The testimony regarding the bank’s
records then continued.
The question of the admissibility of
Fall’s bank account arose when L. C
Dunbar, cashier of the F?rst Npf'onal j
Bfgrk of El Paso, Tex., was called to j
the stand. Under direct questioning bv i
Owen J. Roberts of government counsel, !
it shown that D^nba^ was assistant j
cashier of the bank from December j
22. 1919 to Ann! °8. 1924. the period |
covered bv the bank record, which was j
srbr•-•onned. J. W. Lacey cf defense I
counsel immediately ) ’ tngod into a pile
of court rulings to s -port his conten
tion that the bark • —orda should In
barred from the case.
TRUCK MARKETS
to $2.25; St. Louis two Texas, 31 track,
weak, $20 ton; Detroit, one others, 12
track, $2.75 to $3.00; Denver, one
Texas, five track, firm, $1.75 to $2.00;
Pittsburgh, two Texas, dull, $2.00 to
$2.50.
Spinach—Kansas City, no arrivals, two
track, dull, best, 55 cents; Chicago,
five Texas, 34 track, dull, 50 to 75 cents;
St. Louis no arrivals, 33 track, steady,
50 to 75 cents; Cincinnati, no arrivals,
three track, steady, 65 to 75 cents; De
troit no arrivals, nine track, steady, un
changed; Denver, no arrivals, two
track, dull, 75 cents.
Beets—Kansas City, no arrivals, six
track, dull, best $1.50; Chicago, one
Texas, two track, steady, $1.50 to $2.00;
St. Louis, one Texas, four tr* ck, weak,
$1.25 to $1.50; Cincinnati, ik arrivals,
,cre track, steady, SI.40 to $1.50; Den
ver, no arrivals, steady, $2.55 to $.3.00;
New York, four Texas, six track, steary,
$1.25 to $1.50.
Carrots—Kansas City, one Texas, one
track, dull, $1.15 to $1.36; Chicago, no
arrivals, one track, steady, $1.25 to $1.50.
Carlot shipments of fruits and vege
tables from the Valley for March 11—
Brownsville, three cabbage; Olmito, one
cabbage; Barreda. one cabbage, ont
mixed; San Benito ,two cabbage, four
mixed, one citrus fruit; San Benito Rio
Grande Valley railway, two cabbage,
one mixed; Harlingen, two cabbage,
two mixed, one citrus fruit; Combes,
one cablage; Rsymondville, two onions;
La Feria. three cabbage, two mixed;
Lawrence, two beets and carrots; Mer
cedes, one cabbage, five mixed, six
carrots, six beets and carrots, one cit
rus; Weslaco nine cabbage, three mix
ed two carrots, one beets, six beets and
cairots; Donna, 15 cabbage, four mix
ed, one carrots, one beets and carrots,
one citrus fruit; Alamo, seven cabbage,
one cairots, one beets and carrots; San
Juan, two cabbage, two mixed, six
beets and carrots; Pharr, four cabbage,
two beets and carrots; McAllen, six
cabbage; Sharyland one cabbage, two
mixed, two citrus fruit; PUharr, one
mixed: totals. 62 cabbage. 27 mixed
vegetables, 10 carrots, one beets, 24
beets and carrots, seven citrus. two
onions; total, 133 cars.
KIMBRO CONTINUES
EXPOSE OF KUKLUX!
HOUSTON, Texs., March 12.—George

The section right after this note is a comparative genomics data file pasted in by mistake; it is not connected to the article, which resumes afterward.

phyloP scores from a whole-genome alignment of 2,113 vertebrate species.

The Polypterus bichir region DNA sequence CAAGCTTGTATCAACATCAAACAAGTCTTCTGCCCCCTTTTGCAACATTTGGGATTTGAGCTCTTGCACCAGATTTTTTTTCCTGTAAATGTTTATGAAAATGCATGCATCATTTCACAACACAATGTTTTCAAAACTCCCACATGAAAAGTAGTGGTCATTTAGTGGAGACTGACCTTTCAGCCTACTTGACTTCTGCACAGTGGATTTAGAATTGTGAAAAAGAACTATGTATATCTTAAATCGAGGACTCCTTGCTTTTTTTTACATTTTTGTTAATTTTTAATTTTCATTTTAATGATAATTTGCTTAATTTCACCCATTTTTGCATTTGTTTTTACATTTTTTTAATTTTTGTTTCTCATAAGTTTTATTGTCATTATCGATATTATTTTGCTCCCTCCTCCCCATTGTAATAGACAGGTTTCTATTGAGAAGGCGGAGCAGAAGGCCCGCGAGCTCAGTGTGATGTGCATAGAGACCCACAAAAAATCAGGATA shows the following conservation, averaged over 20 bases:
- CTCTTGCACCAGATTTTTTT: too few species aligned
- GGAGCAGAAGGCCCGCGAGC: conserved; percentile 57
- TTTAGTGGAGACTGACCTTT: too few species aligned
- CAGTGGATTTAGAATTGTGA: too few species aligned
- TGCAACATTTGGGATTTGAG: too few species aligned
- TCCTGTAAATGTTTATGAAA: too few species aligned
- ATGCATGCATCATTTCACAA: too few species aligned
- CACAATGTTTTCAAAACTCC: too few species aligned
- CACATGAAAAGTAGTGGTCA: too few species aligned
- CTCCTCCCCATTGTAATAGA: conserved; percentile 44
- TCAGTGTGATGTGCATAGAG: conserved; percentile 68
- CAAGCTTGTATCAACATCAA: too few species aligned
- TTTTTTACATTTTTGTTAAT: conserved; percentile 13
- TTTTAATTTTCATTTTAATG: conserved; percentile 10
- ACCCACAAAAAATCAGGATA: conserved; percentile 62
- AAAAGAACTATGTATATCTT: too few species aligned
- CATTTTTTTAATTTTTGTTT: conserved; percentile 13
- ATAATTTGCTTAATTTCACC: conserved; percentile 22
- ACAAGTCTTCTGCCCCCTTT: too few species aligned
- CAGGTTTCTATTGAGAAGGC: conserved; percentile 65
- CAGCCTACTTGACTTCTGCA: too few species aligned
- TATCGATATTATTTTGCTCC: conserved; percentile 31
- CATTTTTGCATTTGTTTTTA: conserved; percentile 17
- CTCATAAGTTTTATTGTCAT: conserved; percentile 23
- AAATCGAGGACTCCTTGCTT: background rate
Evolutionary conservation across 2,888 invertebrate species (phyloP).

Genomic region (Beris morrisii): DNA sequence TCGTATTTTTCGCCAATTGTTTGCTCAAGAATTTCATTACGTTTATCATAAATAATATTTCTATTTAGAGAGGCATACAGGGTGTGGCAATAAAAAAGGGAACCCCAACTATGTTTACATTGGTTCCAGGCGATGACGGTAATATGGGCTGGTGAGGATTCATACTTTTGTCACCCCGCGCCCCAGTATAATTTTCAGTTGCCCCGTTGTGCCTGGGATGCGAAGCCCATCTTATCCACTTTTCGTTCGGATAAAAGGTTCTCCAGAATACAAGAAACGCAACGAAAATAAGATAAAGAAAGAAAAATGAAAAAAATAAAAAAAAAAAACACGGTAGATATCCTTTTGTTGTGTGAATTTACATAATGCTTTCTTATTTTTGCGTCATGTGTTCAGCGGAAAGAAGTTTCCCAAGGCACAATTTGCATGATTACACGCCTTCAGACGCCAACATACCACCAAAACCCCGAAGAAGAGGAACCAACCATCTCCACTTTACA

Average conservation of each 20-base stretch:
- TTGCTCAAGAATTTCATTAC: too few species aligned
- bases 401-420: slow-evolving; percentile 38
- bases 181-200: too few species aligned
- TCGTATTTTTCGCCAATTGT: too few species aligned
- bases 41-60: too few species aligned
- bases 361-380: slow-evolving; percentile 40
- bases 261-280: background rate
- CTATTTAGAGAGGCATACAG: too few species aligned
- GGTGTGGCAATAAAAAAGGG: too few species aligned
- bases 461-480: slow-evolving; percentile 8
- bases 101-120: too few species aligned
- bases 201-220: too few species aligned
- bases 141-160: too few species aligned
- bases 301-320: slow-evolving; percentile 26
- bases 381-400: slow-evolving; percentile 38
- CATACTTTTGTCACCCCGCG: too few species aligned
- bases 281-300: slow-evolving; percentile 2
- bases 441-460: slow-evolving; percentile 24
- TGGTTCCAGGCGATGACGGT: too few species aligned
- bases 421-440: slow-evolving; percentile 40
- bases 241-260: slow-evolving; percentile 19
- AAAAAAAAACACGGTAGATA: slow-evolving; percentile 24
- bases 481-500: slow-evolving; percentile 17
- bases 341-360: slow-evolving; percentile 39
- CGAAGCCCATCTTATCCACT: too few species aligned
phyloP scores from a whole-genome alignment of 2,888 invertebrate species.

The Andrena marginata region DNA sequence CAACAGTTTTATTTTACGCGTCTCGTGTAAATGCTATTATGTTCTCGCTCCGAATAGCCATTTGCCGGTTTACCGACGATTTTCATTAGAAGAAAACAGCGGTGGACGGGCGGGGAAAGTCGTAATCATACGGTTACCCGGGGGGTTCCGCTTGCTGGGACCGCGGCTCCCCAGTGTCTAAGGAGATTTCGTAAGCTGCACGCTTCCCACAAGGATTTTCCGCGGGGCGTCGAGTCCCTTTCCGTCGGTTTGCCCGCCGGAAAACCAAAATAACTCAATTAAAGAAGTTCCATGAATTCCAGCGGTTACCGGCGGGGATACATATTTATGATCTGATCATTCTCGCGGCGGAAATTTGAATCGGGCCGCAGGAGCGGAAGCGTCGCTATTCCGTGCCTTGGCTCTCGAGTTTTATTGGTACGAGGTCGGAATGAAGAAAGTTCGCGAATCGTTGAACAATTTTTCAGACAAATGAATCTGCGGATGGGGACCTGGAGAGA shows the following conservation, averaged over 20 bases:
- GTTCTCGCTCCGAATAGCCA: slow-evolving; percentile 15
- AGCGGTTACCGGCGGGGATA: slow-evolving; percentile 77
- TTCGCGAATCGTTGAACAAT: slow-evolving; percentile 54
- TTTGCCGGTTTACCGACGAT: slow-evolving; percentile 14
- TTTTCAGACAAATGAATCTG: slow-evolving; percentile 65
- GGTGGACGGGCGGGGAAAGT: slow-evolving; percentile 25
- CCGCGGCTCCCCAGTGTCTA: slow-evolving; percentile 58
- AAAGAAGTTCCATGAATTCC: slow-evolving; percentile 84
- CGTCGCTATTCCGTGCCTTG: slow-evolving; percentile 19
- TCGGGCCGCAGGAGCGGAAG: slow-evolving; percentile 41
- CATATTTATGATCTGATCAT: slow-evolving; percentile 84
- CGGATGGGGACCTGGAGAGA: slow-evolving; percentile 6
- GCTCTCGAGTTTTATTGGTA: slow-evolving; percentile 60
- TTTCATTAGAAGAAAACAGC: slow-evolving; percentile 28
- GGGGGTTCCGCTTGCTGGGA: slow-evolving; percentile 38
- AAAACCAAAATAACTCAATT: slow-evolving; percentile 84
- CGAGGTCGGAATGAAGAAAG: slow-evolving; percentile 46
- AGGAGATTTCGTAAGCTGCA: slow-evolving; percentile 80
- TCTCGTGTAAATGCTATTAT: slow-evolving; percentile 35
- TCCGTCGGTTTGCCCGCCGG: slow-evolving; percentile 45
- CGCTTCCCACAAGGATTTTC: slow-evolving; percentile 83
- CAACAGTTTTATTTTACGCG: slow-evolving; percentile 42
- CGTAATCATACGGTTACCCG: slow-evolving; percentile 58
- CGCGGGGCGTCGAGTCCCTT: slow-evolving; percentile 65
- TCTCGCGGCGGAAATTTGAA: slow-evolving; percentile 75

B. Kimbro. Jr., began his fourth day
on the witness stand today in 55th dis
trict court with a further recital of the
inner workings of the Knights of the
Ku Klux Ivlan. Inc., 'coming after his
sensational testimony on whippings, mu
tilations, tarring and feathering and
night riding Tuesday, his Wednesday
testimony had been rather an anti
climax. He spent Wednesday reading
letters and documents handed him by
his attorney, all tending either to dis
credit the Klan in the eve's of the jur
ors or to prove that he had been “dou
ble crossed” by the imperial officers.
NEW DISCOVERY LIMBERS UP
, STIFF, SORE, SWOLLEN JOINTS
Soak right into tendons and lig
aments of your joints—right
where the trouble starts—
Then blessed comfort
comes quickly
Yes; it’s true—the world progresses.
All you have to do nowadays to limber
up that stjff, rusty knee joint is to
soueeze a half inch of miracle working
substance from a tube.
Then rub it on the offending part for
about a minute or until it soaks through
the skin and disappears on its errand of
mercy.
Then read the evening newspaper? and
go to bed. #
The chances are that your misbehav
ing knee joint will lose its “creak" while
you aie dreaming about the high fences
you used to leap when you were a
youngster.
“And in the morning,” says one who
has tried the new discovery, "you’]! fee!
so happy that you’ll want to jump into
your sportiest clothes and walk briskly
down the street just to show the neigh
bors tkat you are not as old as they
think you are.”
Joint-Ease they call this wonder work
ing substance, for the reason that when
ordinary remedies fail to limber up the
stiff, inflamed rheumatic joint, or re
duce the swelling, Joint-Ease succeeds.
It’s a good name fo** a good, clean,
penetrating prescription that in just a
few.months has proven to a multitude
of people that lame, swollen, distorted
joints can speedily have tvc kinks taken
out of them and work as smoothly as
ever.
But Toint-Ease is for bothersome
Joints, whether in knee, ankle, arch, hip.
shoulder, spine or finger and for that
miroos# its sale at 60 cent a tube is
immense.
All druggists have a big supply of it
| dmjgi^ts everywhere report a big
j demand.
Always remember when Joint-Ease
; gets in joint misery gets out—ouick.
Mail orders filled, cask or C. O. P.,
Pone Laboratories, ICallowcll, Maine.—
Adv,
Democrats to Push
Isle of Pines Pact
- |
/By The A*sociated Press.)